Spotify services are in the Americas, Europe, and the Oceania. The company renders music on a variety of platforms such as Smartphone, and Pc’s which has attributed to its success in streaming business. Hagen (2015) points out that the high levels of revenues and a profit the company accrues is as a result of millions of users using their services.

 

In conclusion, a transformation in music technologies over the years leaves no doubt on positive discovery and exploitation of online music in 2017 and beyond. Technology has faded record company’s control that once enabled them to keep prices for music and profits high as a result of the long tail theory. Technological aspects such as online streaming services, social media networks among other technologies have fundamentally changed the distribution, production, and promotion of music. This has been brought about by transformed new business opportunities, economic climate, and redistributed profits.

 


 

References

Anderton, C.,Dubber, A. &James, M., 2013.Understanding the Music Industries. Los Angeles: SAGE Publications Ltd.

Case, S., 2016. The Third Wave: An Entrepreneur’s Vision of the Future. New York: Simon & Schuster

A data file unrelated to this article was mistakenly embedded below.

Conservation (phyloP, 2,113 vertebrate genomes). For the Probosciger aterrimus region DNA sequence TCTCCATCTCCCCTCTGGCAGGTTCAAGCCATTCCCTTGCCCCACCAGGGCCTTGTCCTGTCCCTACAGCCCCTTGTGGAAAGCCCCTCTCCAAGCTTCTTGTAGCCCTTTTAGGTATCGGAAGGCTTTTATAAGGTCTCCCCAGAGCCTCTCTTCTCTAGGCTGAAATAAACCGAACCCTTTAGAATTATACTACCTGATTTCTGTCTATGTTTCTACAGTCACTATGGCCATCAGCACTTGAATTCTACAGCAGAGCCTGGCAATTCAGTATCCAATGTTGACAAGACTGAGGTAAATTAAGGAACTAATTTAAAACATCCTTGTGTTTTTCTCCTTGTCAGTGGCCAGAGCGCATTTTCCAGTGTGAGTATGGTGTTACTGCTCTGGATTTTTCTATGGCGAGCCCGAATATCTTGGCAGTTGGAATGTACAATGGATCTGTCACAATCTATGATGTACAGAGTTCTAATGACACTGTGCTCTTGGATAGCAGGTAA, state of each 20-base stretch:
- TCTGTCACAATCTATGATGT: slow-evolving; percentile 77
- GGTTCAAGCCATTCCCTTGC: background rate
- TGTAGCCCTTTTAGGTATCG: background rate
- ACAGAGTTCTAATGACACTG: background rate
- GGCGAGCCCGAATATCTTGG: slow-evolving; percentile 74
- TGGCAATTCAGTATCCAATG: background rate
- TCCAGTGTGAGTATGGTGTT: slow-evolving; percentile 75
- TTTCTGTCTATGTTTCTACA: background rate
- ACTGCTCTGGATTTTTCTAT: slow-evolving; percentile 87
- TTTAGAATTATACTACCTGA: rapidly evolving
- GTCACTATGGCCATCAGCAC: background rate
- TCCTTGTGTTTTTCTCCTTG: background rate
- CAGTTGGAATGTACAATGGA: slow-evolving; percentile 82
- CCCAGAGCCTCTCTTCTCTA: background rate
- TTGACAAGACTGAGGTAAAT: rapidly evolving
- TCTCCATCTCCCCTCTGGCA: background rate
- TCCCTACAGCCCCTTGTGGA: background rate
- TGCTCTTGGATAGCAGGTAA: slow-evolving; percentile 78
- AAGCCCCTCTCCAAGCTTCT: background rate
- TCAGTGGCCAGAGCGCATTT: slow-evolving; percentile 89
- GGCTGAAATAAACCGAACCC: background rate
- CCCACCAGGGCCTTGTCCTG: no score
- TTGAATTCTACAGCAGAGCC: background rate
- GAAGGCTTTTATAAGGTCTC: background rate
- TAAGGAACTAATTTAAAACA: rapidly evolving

Christensen, C., 1997. Innovator's Dilemma: When New Technologies Cause Great Firms to Fail.Massachusetts: Harvard Business School Press

Digital Rights Management, (n.d) MIT Alumni Association. Technology Review, 102 - 109

Fisher, S. & Duane, J., 2016. The Startup Equation: A Visual Guidebook to Building your Startup. New York: McGraw-Hill Education

Hagen, A.N., 2015. The Playlist Experience: Personal Playlists in Music Streaming Services. Popular Music and Society, 38(5), pp. 625–645.

Knopper, S., 2010. Appetite for Self-Destruction: The Spectacular Crash of the Record Industry in the Digital Age. London: Simon and Schuster.

Marshall, L., 2015. Lets keep music special. F—Spotify: on-demand streaming and the controversy over artist royalties. Creative Industries Journal, 8(2), pp. 177–189.

McCourt, T. & Burkart, P. (2003). When creators, corporations and consumers collide: Napster and the development of on-line music distribution. Media, Culture & Society, pp.333–350

Naughton, J., 2012. From Gutenberg to Zuckerberg: What You Really Need to Know about the Internet. London: Quercus